Tag: featured

Graveling in Great Basin – How a Short Loop Turned Into a Long OaB

MRS. California Alps Cycling and I finally got out the door last Sunday, and started our oh so overdue vacation. A two (2) week roadtrip to Great Basin National Park, Zion National Park and Capitol Reef National Park, with other Mighty Five parks hit up as time allows.

OF course some bike riding would be involved. Initially we had planned on bringing a road bike, a gravel bike and an e-MTB but after a consultation with Momma California Alps, and a bit of good natured ribbing from same about the sheer quantity of gear we were bringing, we went with the latter two (2) only.

GETTING in fairly late to Baker, NV, and checking in to the Stargazer Inn and Bristlecone General Store with Liz and Rachel, left us no time to do anything that night, except watch our beloved Niners open a can of whoop ass on those Cowboys. A great way to start the vacay, for sure!

ON Monday the trip started in earnest (after a leisurely morning due to our late night of celebrating both the whooping, and the start of the trip) as we “excurzed” into the park and hit up one of the Lehman Cave tours – the Grand Palace.

DAY two (2) was reserved for a bit of a.m. gravel riding for me (and reading for Mrs. C.A.) and then a trip up to the bristlecone pines in the afternoon.

STRAVA had a nice route suggestion of about 13.5 miles. Head east and just outside of town I’ll turn onto National Forest Development Service Road 589 (“development“should have been my first clue), and then head up a bit towards either Rowland Ranch Road or Baker Creek Road, either of which connects to Lehman Caves Road (the main road into the park). From there a super straight Champs Elysses kind of decent, but longer, back to the main highway and the hotel.

I headed out about 8 a.m. with plans to be back by 10 a.m. so we could get up the the Wheeler Peak/Bristlecone trailhead by lunch time for a picnic before the hike.

‘TOPHER would have, and still will, have my ass. You didn’t upload the ride to your bike computer? Nope. I’m good. I’ll just follow the road(s) and signage. They’ll be marked like they are in our neck of the woods. WRONG.

MISSED the turn to NFDS 589. Not really my fault, though, there are a lot of dirt roads out in these parts.

I turned back and found the road and up I went for a blissful couple of miles, and then a bit of steep stuff, and then a fork in the road. I whipped out my phone and checked where I was – yup, that right fork is the one. Off I went.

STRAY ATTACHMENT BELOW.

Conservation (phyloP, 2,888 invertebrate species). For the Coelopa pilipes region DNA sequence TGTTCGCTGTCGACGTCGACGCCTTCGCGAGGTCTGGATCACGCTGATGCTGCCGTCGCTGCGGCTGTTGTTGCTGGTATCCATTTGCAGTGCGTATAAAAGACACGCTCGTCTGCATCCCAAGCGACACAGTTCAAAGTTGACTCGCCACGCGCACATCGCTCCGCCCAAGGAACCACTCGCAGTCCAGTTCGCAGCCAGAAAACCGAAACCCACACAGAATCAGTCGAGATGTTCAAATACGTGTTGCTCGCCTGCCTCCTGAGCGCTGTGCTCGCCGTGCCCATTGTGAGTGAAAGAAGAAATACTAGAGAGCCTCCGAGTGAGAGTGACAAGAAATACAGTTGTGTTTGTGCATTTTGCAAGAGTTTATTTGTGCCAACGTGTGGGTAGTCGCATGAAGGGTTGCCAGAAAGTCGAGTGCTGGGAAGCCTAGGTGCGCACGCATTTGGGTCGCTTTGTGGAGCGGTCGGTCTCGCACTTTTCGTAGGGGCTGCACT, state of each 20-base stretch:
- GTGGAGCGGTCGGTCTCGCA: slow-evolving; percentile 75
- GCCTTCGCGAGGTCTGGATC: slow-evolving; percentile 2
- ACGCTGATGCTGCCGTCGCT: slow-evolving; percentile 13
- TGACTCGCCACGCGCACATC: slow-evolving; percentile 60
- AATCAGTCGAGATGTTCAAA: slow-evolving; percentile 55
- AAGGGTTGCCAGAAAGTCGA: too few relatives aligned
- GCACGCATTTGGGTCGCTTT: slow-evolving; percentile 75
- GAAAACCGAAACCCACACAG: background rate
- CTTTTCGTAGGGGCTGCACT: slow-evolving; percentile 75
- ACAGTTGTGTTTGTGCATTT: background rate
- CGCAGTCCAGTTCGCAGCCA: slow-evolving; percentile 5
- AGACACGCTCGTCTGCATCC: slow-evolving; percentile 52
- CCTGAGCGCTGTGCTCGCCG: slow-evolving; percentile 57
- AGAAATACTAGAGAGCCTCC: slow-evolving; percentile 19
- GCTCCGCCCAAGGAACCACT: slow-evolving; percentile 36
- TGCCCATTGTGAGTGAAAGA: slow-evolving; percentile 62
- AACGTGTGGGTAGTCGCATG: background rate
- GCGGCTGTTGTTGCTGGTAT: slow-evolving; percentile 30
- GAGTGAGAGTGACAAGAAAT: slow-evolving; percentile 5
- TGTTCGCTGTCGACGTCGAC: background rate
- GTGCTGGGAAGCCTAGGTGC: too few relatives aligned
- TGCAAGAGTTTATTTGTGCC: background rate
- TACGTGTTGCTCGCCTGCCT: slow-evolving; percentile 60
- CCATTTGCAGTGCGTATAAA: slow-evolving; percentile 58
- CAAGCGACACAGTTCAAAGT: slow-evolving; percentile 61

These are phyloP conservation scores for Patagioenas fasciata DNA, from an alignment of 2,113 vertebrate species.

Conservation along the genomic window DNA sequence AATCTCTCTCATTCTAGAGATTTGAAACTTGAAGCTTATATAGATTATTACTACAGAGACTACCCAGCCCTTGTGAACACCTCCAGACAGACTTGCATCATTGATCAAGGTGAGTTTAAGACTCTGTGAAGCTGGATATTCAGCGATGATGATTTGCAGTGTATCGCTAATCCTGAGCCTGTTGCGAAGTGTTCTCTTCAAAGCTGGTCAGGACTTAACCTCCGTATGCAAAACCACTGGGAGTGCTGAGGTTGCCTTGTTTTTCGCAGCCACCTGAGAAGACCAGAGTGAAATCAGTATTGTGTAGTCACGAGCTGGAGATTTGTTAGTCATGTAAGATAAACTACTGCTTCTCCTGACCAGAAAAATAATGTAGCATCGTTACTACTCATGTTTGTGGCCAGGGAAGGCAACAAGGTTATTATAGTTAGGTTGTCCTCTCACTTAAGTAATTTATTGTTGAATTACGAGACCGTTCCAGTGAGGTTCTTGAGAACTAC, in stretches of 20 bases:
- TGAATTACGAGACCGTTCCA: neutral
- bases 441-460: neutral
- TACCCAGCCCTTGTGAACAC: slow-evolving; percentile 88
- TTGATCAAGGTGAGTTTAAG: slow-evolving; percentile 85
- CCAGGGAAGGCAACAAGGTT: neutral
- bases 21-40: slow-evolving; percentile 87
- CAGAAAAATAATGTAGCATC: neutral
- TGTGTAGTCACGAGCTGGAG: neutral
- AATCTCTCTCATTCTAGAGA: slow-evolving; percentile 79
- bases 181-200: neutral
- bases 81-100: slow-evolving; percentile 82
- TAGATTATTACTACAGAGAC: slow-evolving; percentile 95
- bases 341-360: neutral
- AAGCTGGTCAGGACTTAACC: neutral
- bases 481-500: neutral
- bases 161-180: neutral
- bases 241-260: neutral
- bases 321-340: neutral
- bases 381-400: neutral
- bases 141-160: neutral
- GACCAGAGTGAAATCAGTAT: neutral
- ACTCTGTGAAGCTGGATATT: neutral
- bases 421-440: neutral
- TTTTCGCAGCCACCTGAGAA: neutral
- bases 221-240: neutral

STEEPER and rockier IT went. Definitely some hike-a-bike sections…at least for me. Some nice roads still, though, as you can see.

ROWLAND Ranch Rd. must be coming soon, I tell myself. I’ve already gained about 1000 feet after all. Hmmm, maybe I passed it? Yeah, that makes more sense. I’ll just keep going to Baker Creek Road. Off I went.

BUSHIER and more overgrown IT went. None of my maps apps had the sufficient detail, either because this was not a trail/road, or the signal wasn’t strong enough to handle all of those damn packets, or both. Then inspiration struck. I’ve got a signal and can make a call! I’ll call M.C.A., she’s got internet at the hotel, and she can tell me exactly where I am.

AFTER some frustration on both sides, either due to her lack of understanding of technology, or my lack of patience, or both, we hung up. I have an Apple Watch and a Wahoo ELEMNT Roam. If nothing else I’ll just hit “back to start”, I told her. I hate doing that though so the bushwhacking continued. Oh, and I neglected to mention to you loyal reader, that I had been pushing my bike for the last 1/2 mile or so.

HUBRIS is the word that comes to mind. Panic was another. I was rocking the first and holding back the second. I’ve got to be just below NFDS Rd. 590. I just went past both of those other roads and now I just have to bushwhack a bit farther and I’ll hit it. Again I call the Mrs. We can’t tell how close I am to 590. “Have you crossed Baker Creek yet?”, she asks. Well, I did go over a creek a bit ago. That must have been it. “Then you’re just below the road.” Off I went.